A window into small-town medicine
Aspiring health professionals spend week immersed in rural life
Studies show one in five Americans live in rural areas, but only one of every 10 graduating medical students ultimately ends up practicing in small towns.
A group of those aspiring doctors, physician assistants, pharmacists and nurses examined multiple aspects of small town life last week in Cortez. Sponsored by the University of Colorado’s School of Medicine and College of Nursing, the week-long rural immersion program aims to fill widespread health care shortages across rural communities in Colorado.
“There’s a big need for rural doctors,” said program director Mark Deutchman, M.D.
In addition, the project also enables participating students an opportunity to determine whether they could tolerate living in a small town.
Tom Clagett, an incoming first year medical student, and his wife, Mindy, who also participated in the program, said they discovered “unique and attractive” qualities of the area. They were most impressed with the vast community-mindedness found across Cortez.
“There’s so many nice places around the state that are pretty, but they don’t have a lot of heart,” said Tom Clagett. “I’m much more drawn to an area with a cultural heart like Cortez.”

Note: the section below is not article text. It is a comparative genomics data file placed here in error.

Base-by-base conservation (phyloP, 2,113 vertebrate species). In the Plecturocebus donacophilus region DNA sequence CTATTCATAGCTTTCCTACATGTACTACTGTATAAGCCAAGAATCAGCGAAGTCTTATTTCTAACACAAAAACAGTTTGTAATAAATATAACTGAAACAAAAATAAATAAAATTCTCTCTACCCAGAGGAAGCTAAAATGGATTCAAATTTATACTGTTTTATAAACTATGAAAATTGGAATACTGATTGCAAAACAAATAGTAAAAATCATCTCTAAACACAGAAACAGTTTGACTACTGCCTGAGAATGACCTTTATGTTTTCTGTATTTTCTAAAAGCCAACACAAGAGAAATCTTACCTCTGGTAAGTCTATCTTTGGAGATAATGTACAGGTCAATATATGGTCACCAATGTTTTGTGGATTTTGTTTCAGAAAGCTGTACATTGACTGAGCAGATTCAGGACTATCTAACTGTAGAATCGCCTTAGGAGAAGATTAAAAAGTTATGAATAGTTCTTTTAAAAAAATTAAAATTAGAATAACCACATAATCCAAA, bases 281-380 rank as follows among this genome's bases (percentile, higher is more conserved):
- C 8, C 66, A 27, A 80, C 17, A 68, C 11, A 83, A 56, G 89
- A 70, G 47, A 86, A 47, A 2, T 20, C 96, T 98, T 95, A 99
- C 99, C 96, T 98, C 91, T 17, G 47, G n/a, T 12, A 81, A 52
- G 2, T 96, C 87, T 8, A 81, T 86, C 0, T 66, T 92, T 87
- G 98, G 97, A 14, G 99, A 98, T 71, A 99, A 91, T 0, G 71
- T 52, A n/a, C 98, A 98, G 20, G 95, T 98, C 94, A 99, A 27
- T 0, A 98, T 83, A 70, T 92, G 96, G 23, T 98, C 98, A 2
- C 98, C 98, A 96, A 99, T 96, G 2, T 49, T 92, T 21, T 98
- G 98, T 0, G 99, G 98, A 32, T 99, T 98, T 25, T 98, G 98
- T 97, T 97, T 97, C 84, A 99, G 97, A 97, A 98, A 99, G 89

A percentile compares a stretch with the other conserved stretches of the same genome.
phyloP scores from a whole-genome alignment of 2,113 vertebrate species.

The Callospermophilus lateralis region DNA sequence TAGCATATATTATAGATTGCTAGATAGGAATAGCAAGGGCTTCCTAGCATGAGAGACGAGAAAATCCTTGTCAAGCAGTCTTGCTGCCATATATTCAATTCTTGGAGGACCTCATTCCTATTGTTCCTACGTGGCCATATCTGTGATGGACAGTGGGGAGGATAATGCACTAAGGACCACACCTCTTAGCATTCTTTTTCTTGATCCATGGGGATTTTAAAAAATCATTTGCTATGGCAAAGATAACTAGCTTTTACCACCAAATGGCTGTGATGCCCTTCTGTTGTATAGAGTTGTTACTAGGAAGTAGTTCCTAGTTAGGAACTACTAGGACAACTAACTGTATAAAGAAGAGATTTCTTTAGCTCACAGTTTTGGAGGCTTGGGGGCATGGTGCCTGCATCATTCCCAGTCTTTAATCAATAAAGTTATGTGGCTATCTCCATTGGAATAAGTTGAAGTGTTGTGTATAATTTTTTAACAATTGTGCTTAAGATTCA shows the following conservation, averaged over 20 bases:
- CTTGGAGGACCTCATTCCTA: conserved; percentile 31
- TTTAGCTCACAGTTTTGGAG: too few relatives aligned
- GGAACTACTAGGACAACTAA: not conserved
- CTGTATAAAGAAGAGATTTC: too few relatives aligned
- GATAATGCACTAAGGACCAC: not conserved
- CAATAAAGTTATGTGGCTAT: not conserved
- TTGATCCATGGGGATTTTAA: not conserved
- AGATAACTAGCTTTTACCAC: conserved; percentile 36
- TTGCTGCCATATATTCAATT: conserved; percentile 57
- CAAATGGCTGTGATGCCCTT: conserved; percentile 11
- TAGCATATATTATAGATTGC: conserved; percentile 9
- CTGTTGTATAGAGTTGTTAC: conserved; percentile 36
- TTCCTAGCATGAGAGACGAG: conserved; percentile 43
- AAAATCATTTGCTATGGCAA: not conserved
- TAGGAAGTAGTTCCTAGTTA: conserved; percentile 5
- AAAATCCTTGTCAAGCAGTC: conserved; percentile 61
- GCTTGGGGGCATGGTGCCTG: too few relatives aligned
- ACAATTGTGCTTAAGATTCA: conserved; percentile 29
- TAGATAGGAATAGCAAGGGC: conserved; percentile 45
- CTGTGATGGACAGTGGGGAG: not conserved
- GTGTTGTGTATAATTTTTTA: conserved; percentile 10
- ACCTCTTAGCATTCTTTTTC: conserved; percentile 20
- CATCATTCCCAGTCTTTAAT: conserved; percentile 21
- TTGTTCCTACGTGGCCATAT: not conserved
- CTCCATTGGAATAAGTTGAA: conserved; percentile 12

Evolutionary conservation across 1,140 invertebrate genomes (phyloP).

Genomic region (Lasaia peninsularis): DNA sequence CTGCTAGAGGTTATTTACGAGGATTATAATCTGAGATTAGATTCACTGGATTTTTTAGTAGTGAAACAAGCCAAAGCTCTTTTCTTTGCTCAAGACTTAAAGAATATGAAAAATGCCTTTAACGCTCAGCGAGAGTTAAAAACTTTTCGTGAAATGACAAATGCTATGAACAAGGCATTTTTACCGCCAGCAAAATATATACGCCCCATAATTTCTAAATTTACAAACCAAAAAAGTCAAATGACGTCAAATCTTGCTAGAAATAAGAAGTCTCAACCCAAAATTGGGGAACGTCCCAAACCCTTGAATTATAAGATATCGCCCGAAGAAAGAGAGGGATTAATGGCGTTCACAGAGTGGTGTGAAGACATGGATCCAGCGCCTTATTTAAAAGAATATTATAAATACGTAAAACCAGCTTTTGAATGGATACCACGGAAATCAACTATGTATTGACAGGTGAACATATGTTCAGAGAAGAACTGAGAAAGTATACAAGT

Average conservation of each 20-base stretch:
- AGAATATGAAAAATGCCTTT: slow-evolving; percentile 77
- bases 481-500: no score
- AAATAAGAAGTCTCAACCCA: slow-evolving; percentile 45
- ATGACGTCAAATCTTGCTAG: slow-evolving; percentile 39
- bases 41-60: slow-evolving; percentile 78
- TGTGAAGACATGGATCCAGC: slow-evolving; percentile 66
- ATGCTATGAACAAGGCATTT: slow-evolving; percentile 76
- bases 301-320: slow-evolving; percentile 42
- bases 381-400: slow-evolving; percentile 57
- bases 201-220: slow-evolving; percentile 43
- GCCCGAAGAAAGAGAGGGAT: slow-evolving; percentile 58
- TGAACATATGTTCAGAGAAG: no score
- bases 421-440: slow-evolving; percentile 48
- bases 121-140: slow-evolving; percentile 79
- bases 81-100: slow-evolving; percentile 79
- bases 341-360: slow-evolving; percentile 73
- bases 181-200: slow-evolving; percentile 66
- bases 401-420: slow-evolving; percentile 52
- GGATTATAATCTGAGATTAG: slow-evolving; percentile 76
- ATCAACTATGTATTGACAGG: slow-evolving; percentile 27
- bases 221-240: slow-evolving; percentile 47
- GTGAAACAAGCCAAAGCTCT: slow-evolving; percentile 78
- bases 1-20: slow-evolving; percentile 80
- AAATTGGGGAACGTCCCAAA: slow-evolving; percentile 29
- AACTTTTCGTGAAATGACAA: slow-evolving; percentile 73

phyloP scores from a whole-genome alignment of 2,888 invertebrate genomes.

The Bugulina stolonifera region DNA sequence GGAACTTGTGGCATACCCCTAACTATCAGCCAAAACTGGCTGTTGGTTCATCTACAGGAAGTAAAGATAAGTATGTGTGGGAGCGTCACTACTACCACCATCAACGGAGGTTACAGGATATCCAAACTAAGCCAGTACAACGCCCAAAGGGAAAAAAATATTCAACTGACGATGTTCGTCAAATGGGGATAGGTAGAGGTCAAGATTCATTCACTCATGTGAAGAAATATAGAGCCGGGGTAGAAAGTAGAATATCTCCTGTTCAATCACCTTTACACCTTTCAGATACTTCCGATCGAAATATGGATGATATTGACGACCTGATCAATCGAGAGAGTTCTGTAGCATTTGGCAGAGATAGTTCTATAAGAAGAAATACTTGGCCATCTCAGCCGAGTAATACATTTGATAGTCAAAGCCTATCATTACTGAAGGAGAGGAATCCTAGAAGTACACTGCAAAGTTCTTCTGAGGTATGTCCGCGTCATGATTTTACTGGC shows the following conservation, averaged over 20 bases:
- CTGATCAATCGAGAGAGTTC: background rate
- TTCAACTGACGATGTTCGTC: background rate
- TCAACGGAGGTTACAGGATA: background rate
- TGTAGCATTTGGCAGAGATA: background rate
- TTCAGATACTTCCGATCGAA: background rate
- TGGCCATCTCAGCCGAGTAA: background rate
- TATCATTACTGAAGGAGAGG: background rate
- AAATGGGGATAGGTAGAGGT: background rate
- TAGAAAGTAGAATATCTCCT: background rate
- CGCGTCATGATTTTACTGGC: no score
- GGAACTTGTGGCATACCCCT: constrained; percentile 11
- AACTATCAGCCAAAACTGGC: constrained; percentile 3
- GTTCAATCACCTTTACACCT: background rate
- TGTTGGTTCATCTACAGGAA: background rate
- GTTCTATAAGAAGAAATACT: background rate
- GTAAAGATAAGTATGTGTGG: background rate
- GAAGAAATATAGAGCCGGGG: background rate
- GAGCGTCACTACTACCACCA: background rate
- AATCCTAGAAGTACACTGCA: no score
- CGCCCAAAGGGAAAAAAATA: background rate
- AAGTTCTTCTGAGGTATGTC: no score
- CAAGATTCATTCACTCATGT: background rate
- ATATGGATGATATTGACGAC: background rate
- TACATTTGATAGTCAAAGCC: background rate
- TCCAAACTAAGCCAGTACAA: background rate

Mindy Clagett reiterated her husband’s sentiment, saying, “I believe (Cortez) will celebrate another victory down the road.
“People here have proven they are very effective when working together.”
Assigned to teams of three and four, the group of 20 students examined such topics as community health care, politics, natural resources, recreational opportunities, non-profit organizations, education and the economy. Throughout the week, students found aspects of small-town life intriguing, such as one local doctor who sometimes barters care for eggs, but the greatest shock involved the lack of funding available for patient care.
On a trek to Indian Health Services in Shiprock, one group of students said they learned that tribal members receive less than $1,500 in annual health care compared to state inmates who receive more than $6,000 in annual care.
That insight into the nuances and challenges of rural medical practice helped inspire nursing student Jennifer Hutchison. Hutchison said she was raised in an urban environment, but following the rural immersion program said she could envision living in small town with her family.
“I had an amazing week,” Hutchison said. “If we could find a community with just a fraction of how great Cortez seemed to be, then I can’t imagine how happy we’d be there.”
Approximately 150 students have participated in CU’s highly selective Rural Track Program since its inception in 2005. The medical school alone had 370 applicants to fill 20 spots this year.
“We have an abundance of people who are interested in the program,” Deutchman said. “We even now have people applying to our medical school, because of the rural track program.
All but 12 of Colorado’s 64 counties are listed as full or partial Primary Care Health Professional Shortage Areas, Deutchman said.